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Ravens report card: Grading the offense vs. the 49ers

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Ravens report card: Grading the offense vs. the 49ers

It’s time to hand out another gloomy report card after the Ravens’ latest setback, a 25-20 loss to the 49ers that sends the Ravens to a 1-5 mark, the worst in franchise history after six games. There just isn’t enough red ink for all of this …

QUARTERBACK: C-

Joe Flacco has put up some fat numbers at times this season, and that includes Sunday’s game, when he completed 33 of 53 passes for 353 yards and two touchdowns. But he also threw two terrible interceptions, forcing a ball into double-coverage intended for Kamar Aiken and sending a high, deep floater that was 10 yards beyond any Ravens receiver and an absolute gift for 49ers cornerback Kenneth Acker. After the game, Flacco said he never expected a defensive back to be there and accurately called it “a really, really dumb throw.” His vision on several his picks this year has been highly suspect. A few key drops are not on him.

RUNNING BACKS: C

Justin Forsett battled through his ankle injury to total 62 yards on 17 carries (3.6 avg.), and tied for the team lead with seven receptions (39 yards). But the Ravens continue to struggle in short yardage; Forsett lost a yard on second-and-goal from the 3, and later in the game lost a yard on third-and-goal from the 1. Buck Allen had four rushes for 13 yards and couldn’t hold on to a tough but catchable pass in the end zone.

OFFENSIVE LINE: C

Flacco wasn’t sacked at all and was hit just once according to the official statistics. But the Ravens again struggled to get any kind of push in short-yardage situations; they are now 5-for-10 on third-and-1 rushes this season.  And the offensive line gets a red mark for a glaring lack of urgency in the Ravens final two-minute drill. They had no timeouts left and should have been in frantic hurry-up mode, and yet several linemen casually strolled to the line of scrimmage after a completion in the middle of the field.

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TIGHT ENDS: B-

Crockett Gillmore returned to action with a leaping grab that included a crunching hit in the red zone. He finished with three catches for 30 yards, but the Ravens still need more from him. With the Ravens in catch-up/passing mode, Maxx Williams saw more action that Nick Boyle, and Williams finished with four catches for 24 yards.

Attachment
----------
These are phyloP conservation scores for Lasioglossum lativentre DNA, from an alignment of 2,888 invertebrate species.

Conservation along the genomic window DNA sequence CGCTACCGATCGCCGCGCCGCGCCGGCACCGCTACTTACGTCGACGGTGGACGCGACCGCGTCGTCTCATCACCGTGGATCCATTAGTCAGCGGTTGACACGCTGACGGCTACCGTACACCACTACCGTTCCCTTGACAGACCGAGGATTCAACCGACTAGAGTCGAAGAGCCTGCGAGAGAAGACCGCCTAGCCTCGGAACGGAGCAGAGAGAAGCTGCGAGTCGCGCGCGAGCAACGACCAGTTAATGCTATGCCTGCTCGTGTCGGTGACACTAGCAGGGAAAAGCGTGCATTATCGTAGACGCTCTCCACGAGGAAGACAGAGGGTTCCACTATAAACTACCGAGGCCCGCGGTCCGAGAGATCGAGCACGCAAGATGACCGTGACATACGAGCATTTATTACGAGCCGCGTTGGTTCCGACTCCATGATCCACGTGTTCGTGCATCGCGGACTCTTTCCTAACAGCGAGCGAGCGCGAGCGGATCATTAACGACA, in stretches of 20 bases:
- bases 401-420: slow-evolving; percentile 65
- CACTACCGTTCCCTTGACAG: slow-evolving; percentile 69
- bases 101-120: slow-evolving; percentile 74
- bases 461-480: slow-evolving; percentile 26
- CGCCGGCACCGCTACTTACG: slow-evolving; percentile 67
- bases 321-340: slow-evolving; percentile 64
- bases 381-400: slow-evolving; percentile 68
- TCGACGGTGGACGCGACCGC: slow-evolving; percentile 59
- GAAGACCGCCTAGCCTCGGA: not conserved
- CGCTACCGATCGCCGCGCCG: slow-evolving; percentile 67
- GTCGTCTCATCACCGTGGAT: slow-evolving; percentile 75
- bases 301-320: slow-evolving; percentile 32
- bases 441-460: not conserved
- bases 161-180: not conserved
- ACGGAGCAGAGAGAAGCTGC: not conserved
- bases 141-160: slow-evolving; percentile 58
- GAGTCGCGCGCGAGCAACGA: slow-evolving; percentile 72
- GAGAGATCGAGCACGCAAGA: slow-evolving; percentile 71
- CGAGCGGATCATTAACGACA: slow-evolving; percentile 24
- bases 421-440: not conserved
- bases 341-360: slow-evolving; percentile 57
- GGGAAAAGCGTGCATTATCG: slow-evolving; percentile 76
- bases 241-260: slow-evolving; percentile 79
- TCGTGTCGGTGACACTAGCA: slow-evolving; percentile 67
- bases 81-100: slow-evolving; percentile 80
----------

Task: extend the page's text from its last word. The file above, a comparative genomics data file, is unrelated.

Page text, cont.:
WIDE RECEIVER: C

Stop me if you’ve heard this before: Steve Smith Sr. was sensational, the other receivers not so much. Actually, Smith had his issues as well, dropping one sure touchdown and failing to corral another touch but catchable pass that would have been another touchdown. Still, hard to fault a guy who returned one week after sustaining microfractures in his back and produced seven catches for 137 yards and a touchdown. As for the other receivers, Jeremy Ross (3-34) and Kamar Aiken (3-22) led the way, but no receivers other than Smith caught a pass in the first half. The Ravens still can’t figure out what to do with Marlon Brown, but sending him in a fly route into double coverage is not the answer.

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The Future is Bright: How the Ravens' 2018 draft class performed

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The Future is Bright: How the Ravens' 2018 draft class performed

Just like that, they're all grown up.

Ozzie Newsome put a bow on top of his 22-year career as general manager of the Ravens when he drafted 11 rookies in the 2018 NFL Draft.

He found the franchise a new quarterback, a couple tight ends and help along the offensive line.

Now that their rookie seasons are over, let's look at how the 2018 draft class performed.

Hayden Hurst

The 25th overall pick missed the first four games of the season after getting surgery on his broken foot during the preseason, and in 12 games never hit his full potential.

Hurst finished the 2018 season with 13 receptions for 163 yards, averaging 12.54 yards per reception and one touchdown. With Nick Boyle and Maxx Williams both free agents, Hurst's 2019 could be huge.

"I really don’t think I was at my best," Hurst said on if fans have seen his potential . "The surgery set me back a good ways. But like I said, the offseason will be huge for me. I’ll be able to get healthy, get stronger and come back ready next year.”

Lamar Jackson

We all know how the 32nd overall pick's season went.

Completing 99 of 170 passes for 1,201 yards and six touchdowns in 2018 on top of 695 rushing yards and five rushing touchdowns, Jackson will enter the 2019 season as the Ravens' quarterback of the future. En route to leading the team to their first postseason appearance in three seasons, the QB finished the 2018 season with a 84,5 QB rating.

The Ravens have begun shaping their offense around Jackson's run-heavy style of play, while they'll look to improve his ball security and accuracy.

Orlando Brown Jr.

Brown Jr.  ended up becoming a vital piece of the Ravens' O-line.